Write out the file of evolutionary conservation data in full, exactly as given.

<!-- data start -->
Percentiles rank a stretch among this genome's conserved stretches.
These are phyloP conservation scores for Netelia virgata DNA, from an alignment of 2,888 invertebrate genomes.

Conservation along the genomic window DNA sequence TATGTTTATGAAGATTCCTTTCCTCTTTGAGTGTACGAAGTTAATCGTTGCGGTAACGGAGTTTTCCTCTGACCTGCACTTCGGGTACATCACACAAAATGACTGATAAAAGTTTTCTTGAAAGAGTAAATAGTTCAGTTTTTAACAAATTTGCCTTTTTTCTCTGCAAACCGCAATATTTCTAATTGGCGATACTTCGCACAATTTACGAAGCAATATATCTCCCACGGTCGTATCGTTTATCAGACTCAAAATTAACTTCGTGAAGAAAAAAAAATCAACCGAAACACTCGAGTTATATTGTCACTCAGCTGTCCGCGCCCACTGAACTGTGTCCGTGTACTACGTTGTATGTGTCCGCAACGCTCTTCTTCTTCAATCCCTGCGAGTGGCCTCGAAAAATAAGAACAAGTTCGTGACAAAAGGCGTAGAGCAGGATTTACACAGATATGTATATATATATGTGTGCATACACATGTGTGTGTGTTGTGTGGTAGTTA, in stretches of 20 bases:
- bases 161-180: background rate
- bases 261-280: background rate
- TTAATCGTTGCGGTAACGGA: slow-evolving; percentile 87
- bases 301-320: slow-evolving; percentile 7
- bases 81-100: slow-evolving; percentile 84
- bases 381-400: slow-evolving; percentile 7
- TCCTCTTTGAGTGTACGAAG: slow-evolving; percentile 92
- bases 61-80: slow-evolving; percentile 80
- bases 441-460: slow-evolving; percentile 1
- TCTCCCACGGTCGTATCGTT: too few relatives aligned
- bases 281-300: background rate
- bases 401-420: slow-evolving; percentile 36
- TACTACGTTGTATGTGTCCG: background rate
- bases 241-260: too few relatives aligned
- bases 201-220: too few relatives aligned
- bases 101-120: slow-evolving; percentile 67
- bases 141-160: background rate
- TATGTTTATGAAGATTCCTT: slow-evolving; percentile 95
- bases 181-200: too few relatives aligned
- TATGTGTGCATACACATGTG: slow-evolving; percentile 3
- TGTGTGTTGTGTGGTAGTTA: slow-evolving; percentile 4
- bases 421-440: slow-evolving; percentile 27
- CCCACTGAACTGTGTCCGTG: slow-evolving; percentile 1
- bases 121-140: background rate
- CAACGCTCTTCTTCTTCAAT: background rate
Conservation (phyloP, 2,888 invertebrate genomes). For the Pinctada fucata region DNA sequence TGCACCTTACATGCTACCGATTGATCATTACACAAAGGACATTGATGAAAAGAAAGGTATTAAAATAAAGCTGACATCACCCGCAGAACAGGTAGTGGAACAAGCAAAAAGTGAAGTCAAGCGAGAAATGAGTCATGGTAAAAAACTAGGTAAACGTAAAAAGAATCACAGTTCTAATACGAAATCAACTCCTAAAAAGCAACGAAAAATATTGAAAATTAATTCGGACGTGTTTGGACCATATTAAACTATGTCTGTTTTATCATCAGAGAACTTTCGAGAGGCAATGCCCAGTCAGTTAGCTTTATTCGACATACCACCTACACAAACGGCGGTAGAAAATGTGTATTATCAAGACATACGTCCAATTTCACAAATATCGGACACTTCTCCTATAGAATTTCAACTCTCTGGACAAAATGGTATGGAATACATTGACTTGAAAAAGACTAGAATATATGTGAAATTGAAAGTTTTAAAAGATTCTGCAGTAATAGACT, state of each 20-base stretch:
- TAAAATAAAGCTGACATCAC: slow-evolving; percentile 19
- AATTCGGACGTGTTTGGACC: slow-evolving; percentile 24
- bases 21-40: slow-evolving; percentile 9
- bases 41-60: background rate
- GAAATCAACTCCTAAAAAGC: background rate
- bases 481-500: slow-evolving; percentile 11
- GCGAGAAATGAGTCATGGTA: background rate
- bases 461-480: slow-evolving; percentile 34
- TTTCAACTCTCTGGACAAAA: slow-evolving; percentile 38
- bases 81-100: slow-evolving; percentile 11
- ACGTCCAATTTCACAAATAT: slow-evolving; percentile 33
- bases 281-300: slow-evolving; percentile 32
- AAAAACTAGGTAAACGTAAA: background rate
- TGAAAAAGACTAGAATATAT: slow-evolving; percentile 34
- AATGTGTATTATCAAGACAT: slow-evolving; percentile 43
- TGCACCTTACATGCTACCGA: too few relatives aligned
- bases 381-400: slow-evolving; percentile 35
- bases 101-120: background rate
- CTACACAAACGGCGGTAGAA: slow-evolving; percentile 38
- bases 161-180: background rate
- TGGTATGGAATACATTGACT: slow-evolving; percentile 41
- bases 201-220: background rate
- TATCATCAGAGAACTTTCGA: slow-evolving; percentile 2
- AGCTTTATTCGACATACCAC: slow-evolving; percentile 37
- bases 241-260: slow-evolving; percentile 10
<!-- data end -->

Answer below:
Percentiles rank a stretch among this genome's conserved stretches.
These are phyloP conservation scores for Netelia virgata DNA, from an alignment of 2,888 invertebrate genomes.

Conservation along the genomic window DNA sequence TATGTTTATGAAGATTCCTTTCCTCTTTGAGTGTACGAAGTTAATCGTTGCGGTAACGGAGTTTTCCTCTGACCTGCACTTCGGGTACATCACACAAAATGACTGATAAAAGTTTTCTTGAAAGAGTAAATAGTTCAGTTTTTAACAAATTTGCCTTTTTTCTCTGCAAACCGCAATATTTCTAATTGGCGATACTTCGCACAATTTACGAAGCAATATATCTCCCACGGTCGTATCGTTTATCAGACTCAAAATTAACTTCGTGAAGAAAAAAAAATCAACCGAAACACTCGAGTTATATTGTCACTCAGCTGTCCGCGCCCACTGAACTGTGTCCGTGTACTACGTTGTATGTGTCCGCAACGCTCTTCTTCTTCAATCCCTGCGAGTGGCCTCGAAAAATAAGAACAAGTTCGTGACAAAAGGCGTAGAGCAGGATTTACACAGATATGTATATATATATGTGTGCATACACATGTGTGTGTGTTGTGTGGTAGTTA, in stretches of 20 bases:
- bases 161-180: background rate
- bases 261-280: background rate
- TTAATCGTTGCGGTAACGGA: slow-evolving; percentile 87
- bases 301-320: slow-evolving; percentile 7
- bases 81-100: slow-evolving; percentile 84
- bases 381-400: slow-evolving; percentile 7
- TCCTCTTTGAGTGTACGAAG: slow-evolving; percentile 92
- bases 61-80: slow-evolving; percentile 80
- bases 441-460: slow-evolving; percentile 1
- TCTCCCACGGTCGTATCGTT: too few relatives aligned
- bases 281-300: background rate
- bases 401-420: slow-evolving; percentile 36
- TACTACGTTGTATGTGTCCG: background rate
- bases 241-260: too few relatives aligned
- bases 201-220: too few relatives aligned
- bases 101-120: slow-evolving; percentile 67
- bases 141-160: background rate
- TATGTTTATGAAGATTCCTT: slow-evolving; percentile 95
- bases 181-200: too few relatives aligned
- TATGTGTGCATACACATGTG: slow-evolving; percentile 3
- TGTGTGTTGTGTGGTAGTTA: slow-evolving; percentile 4
- bases 421-440: slow-evolving; percentile 27
- CCCACTGAACTGTGTCCGTG: slow-evolving; percentile 1
- bases 121-140: background rate
- CAACGCTCTTCTTCTTCAAT: background rate
Conservation (phyloP, 2,888 invertebrate genomes). For the Pinctada fucata region DNA sequence TGCACCTTACATGCTACCGATTGATCATTACACAAAGGACATTGATGAAAAGAAAGGTATTAAAATAAAGCTGACATCACCCGCAGAACAGGTAGTGGAACAAGCAAAAAGTGAAGTCAAGCGAGAAATGAGTCATGGTAAAAAACTAGGTAAACGTAAAAAGAATCACAGTTCTAATACGAAATCAACTCCTAAAAAGCAACGAAAAATATTGAAAATTAATTCGGACGTGTTTGGACCATATTAAACTATGTCTGTTTTATCATCAGAGAACTTTCGAGAGGCAATGCCCAGTCAGTTAGCTTTATTCGACATACCACCTACACAAACGGCGGTAGAAAATGTGTATTATCAAGACATACGTCCAATTTCACAAATATCGGACACTTCTCCTATAGAATTTCAACTCTCTGGACAAAATGGTATGGAATACATTGACTTGAAAAAGACTAGAATATATGTGAAATTGAAAGTTTTAAAAGATTCTGCAGTAATAGACT, state of each 20-base stretch:
- TAAAATAAAGCTGACATCAC: slow-evolving; percentile 19
- AATTCGGACGTGTTTGGACC: slow-evolving; percentile 24
- bases 21-40: slow-evolving; percentile 9
- bases 41-60: background rate
- GAAATCAACTCCTAAAAAGC: background rate
- bases 481-500: slow-evolving; percentile 11
- GCGAGAAATGAGTCATGGTA: background rate
- bases 461-480: slow-evolving; percentile 34
- TTTCAACTCTCTGGACAAAA: slow-evolving; percentile 38
- bases 81-100: slow-evolving; percentile 11
- ACGTCCAATTTCACAAATAT: slow-evolving; percentile 33
- bases 281-300: slow-evolving; percentile 32
- AAAAACTAGGTAAACGTAAA: background rate
- TGAAAAAGACTAGAATATAT: slow-evolving; percentile 34
- AATGTGTATTATCAAGACAT: slow-evolving; percentile 43
- TGCACCTTACATGCTACCGA: too few relatives aligned
- bases 381-400: slow-evolving; percentile 35
- bases 101-120: background rate
- CTACACAAACGGCGGTAGAA: slow-evolving; percentile 38
- bases 161-180: background rate
- TGGTATGGAATACATTGACT: slow-evolving; percentile 41
- bases 201-220: background rate
- TATCATCAGAGAACTTTCGA: slow-evolving; percentile 2
- AGCTTTATTCGACATACCAC: slow-evolving; percentile 37
- bases 241-260: slow-evolving; percentile 10